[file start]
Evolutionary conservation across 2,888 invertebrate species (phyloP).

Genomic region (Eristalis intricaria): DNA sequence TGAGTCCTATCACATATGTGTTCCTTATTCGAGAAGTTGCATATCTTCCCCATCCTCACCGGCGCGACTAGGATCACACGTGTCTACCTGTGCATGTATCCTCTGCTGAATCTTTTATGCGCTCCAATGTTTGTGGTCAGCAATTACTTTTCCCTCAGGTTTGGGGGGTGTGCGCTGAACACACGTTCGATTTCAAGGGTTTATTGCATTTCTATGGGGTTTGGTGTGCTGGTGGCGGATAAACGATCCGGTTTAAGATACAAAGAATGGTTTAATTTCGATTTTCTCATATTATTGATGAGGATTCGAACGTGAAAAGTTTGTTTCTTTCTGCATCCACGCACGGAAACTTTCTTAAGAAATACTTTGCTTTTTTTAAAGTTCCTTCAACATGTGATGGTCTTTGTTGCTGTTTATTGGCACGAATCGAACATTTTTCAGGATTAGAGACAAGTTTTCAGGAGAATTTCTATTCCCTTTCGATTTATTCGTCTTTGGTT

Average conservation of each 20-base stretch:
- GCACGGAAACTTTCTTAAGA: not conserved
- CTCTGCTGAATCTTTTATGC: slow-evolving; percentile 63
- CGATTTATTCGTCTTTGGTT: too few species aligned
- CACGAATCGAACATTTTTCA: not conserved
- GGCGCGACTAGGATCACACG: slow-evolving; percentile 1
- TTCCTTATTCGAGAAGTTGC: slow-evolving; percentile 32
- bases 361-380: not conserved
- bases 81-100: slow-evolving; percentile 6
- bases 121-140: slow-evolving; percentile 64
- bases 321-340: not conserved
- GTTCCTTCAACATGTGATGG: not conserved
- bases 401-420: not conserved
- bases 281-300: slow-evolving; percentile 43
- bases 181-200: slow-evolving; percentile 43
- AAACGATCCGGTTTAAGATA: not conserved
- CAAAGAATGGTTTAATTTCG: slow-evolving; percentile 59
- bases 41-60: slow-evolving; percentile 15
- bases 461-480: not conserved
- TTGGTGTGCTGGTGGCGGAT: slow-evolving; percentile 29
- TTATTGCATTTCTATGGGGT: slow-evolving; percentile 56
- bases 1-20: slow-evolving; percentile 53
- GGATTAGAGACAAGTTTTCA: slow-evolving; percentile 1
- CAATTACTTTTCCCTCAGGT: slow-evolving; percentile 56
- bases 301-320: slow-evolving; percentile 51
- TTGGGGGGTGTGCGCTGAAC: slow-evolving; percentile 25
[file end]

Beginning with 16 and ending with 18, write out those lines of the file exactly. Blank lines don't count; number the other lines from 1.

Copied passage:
- bases 281-300: slow-evolving; percentile 43
- bases 181-200: slow-evolving; percentile 43
- AAACGATCCGGTTTAAGATA: not conserved